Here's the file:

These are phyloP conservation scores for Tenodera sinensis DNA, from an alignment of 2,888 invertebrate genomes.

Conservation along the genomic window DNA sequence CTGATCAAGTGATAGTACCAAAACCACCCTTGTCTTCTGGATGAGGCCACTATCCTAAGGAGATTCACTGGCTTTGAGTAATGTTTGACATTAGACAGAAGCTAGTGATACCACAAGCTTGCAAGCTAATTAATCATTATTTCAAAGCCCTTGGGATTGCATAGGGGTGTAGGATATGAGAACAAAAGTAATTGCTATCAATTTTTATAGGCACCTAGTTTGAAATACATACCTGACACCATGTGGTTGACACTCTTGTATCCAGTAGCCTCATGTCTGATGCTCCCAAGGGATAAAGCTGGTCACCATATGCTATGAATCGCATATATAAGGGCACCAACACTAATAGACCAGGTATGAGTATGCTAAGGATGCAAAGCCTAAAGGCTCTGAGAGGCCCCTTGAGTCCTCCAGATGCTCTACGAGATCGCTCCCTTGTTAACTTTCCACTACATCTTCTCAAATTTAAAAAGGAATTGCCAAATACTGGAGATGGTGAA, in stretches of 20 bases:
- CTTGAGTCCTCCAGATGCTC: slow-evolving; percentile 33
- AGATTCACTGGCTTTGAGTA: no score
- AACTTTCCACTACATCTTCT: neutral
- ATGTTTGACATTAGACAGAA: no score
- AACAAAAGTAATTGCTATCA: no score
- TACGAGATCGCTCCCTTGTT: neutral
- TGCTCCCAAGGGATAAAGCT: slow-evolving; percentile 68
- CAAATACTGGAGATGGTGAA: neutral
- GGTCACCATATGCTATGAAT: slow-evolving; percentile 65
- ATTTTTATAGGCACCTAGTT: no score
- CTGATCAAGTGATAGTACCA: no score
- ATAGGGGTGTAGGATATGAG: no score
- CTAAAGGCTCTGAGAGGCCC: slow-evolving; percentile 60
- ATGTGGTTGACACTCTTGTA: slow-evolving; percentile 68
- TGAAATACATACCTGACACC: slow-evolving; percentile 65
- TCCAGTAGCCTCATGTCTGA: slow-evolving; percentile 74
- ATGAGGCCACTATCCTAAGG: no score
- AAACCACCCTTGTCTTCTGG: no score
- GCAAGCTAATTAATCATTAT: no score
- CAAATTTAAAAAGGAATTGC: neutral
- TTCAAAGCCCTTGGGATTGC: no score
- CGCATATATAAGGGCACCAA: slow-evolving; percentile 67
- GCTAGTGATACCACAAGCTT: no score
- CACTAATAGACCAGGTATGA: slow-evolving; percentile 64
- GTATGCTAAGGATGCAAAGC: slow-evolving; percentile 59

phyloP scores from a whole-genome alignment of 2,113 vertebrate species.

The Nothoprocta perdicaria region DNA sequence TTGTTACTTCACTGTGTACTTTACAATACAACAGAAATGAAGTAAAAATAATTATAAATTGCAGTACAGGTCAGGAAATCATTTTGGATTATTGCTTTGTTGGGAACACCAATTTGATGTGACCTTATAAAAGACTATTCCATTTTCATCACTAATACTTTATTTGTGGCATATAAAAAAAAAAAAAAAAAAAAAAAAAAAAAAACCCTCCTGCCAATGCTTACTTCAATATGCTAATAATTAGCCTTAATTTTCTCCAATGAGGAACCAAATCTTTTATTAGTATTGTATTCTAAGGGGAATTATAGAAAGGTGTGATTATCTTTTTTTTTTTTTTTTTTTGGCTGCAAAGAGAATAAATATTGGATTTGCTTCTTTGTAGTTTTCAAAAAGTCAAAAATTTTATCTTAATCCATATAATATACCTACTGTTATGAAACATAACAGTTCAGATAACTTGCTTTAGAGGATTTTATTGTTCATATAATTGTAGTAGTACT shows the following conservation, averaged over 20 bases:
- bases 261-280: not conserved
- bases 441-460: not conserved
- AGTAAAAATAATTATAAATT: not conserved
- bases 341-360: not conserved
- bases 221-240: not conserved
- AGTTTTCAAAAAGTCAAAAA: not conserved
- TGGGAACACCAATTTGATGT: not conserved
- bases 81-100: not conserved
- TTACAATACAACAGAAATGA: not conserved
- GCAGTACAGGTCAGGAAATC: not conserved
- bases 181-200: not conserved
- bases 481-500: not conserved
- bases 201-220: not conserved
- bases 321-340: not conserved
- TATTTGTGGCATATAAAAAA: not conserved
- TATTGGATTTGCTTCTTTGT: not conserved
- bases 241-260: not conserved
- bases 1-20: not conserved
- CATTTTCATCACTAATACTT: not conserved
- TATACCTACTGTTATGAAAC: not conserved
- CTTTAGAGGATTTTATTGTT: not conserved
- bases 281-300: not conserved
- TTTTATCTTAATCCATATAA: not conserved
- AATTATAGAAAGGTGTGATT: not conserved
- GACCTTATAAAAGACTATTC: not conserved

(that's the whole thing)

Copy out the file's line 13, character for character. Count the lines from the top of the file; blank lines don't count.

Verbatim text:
- CTGATCAAGTGATAGTACCA: no score